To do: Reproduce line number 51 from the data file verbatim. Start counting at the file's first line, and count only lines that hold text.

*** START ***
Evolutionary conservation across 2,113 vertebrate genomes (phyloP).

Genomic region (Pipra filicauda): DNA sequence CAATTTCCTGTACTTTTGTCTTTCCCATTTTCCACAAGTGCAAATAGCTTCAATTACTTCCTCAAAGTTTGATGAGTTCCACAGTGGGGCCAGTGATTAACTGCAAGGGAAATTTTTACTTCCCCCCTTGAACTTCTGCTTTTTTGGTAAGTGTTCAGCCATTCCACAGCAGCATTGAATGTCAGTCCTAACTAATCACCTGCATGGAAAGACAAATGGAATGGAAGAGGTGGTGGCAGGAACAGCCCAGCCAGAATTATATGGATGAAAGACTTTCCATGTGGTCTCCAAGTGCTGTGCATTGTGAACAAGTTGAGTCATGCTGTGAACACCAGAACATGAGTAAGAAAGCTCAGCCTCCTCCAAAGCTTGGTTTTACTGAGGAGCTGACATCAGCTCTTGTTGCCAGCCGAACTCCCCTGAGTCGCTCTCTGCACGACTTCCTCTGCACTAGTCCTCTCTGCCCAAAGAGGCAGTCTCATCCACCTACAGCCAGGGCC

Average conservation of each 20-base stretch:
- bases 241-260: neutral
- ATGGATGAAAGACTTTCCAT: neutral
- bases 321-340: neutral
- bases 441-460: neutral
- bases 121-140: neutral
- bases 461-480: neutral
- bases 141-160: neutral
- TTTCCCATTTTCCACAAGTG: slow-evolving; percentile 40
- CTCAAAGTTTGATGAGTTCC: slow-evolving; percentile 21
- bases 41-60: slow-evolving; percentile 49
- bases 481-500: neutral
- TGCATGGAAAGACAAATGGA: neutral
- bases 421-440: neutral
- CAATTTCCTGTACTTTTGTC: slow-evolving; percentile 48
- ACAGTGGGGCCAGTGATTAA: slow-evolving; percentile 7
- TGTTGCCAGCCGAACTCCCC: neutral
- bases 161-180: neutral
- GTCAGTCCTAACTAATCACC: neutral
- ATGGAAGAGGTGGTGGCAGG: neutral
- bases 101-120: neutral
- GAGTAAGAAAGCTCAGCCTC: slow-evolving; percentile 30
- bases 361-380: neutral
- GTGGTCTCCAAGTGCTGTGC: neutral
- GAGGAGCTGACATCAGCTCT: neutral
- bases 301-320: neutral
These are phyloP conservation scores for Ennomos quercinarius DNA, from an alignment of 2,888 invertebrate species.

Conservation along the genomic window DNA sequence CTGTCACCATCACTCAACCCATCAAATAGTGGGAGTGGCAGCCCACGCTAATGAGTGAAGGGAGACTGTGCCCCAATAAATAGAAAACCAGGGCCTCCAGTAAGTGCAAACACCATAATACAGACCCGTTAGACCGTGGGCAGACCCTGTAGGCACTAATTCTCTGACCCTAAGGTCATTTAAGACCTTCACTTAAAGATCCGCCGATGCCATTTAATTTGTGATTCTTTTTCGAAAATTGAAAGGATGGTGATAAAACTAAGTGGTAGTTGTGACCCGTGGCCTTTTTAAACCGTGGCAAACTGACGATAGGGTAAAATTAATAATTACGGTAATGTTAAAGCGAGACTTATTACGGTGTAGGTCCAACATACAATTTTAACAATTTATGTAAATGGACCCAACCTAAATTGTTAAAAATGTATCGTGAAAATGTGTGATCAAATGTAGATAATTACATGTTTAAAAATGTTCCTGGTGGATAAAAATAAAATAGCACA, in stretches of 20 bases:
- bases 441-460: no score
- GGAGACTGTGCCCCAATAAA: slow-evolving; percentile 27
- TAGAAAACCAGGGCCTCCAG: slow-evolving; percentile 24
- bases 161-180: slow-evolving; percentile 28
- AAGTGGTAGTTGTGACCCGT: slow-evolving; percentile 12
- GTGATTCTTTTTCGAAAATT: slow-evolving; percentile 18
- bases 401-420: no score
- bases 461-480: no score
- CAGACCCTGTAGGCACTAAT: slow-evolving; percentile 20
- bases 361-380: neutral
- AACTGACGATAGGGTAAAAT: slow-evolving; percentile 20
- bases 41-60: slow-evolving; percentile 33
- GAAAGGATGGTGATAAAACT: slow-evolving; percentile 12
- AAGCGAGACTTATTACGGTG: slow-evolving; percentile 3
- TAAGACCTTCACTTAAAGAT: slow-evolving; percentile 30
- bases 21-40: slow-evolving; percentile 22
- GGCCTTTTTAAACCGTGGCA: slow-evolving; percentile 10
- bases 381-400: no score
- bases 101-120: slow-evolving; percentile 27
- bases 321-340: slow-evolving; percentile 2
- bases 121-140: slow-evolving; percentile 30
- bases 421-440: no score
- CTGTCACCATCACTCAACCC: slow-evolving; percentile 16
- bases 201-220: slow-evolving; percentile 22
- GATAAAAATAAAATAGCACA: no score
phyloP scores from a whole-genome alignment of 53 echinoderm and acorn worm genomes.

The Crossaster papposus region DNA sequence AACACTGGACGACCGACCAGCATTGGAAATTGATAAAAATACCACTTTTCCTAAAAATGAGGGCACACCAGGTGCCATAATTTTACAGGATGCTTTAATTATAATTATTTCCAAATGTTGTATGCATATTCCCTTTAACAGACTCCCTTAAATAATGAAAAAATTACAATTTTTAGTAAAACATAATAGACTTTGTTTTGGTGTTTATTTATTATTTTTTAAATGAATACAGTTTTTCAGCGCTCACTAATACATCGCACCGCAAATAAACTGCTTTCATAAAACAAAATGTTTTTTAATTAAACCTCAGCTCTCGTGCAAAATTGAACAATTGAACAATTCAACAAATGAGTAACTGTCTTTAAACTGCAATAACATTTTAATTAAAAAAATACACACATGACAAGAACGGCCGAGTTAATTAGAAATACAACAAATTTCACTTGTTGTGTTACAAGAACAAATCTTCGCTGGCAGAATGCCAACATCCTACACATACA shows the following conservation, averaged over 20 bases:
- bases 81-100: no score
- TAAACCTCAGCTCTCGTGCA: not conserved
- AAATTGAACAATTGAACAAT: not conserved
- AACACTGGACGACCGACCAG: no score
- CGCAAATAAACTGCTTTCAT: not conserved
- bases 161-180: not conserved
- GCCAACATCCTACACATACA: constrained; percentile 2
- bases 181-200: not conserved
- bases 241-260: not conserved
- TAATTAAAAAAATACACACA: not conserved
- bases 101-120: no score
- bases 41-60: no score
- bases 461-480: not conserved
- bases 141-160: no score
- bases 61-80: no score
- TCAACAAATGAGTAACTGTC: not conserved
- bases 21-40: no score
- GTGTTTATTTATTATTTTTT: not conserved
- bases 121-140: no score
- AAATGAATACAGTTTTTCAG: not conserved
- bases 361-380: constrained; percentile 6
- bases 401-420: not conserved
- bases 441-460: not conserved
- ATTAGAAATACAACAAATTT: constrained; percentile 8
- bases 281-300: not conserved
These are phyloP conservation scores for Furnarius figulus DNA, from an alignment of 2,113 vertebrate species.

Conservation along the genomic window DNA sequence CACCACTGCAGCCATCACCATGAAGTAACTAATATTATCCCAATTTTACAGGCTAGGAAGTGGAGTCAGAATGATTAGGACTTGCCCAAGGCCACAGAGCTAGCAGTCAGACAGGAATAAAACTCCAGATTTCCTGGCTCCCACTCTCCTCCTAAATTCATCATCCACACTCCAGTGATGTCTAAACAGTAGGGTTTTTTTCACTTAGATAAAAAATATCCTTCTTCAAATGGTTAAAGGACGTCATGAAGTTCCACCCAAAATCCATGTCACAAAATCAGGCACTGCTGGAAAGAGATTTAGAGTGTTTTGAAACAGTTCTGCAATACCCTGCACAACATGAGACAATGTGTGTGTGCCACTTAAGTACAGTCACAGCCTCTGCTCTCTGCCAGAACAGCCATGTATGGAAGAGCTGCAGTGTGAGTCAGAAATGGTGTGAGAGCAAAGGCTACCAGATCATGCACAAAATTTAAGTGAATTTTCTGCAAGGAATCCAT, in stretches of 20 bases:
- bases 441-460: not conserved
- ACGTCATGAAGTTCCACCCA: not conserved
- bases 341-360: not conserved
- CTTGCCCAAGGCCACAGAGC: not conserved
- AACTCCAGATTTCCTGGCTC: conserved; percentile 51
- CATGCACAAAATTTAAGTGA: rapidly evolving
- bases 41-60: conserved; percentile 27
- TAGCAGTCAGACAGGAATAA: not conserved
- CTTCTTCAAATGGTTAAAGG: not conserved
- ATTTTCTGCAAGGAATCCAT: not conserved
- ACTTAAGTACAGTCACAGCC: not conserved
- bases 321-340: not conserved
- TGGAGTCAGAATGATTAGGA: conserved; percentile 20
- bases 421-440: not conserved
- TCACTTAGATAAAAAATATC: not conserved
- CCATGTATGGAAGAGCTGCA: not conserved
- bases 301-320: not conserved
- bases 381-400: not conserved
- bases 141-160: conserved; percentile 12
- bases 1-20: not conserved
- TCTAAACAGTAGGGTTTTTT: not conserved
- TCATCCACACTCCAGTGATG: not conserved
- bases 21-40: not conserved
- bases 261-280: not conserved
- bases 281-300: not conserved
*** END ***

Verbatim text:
- bases 121-140: slow-evolving; percentile 30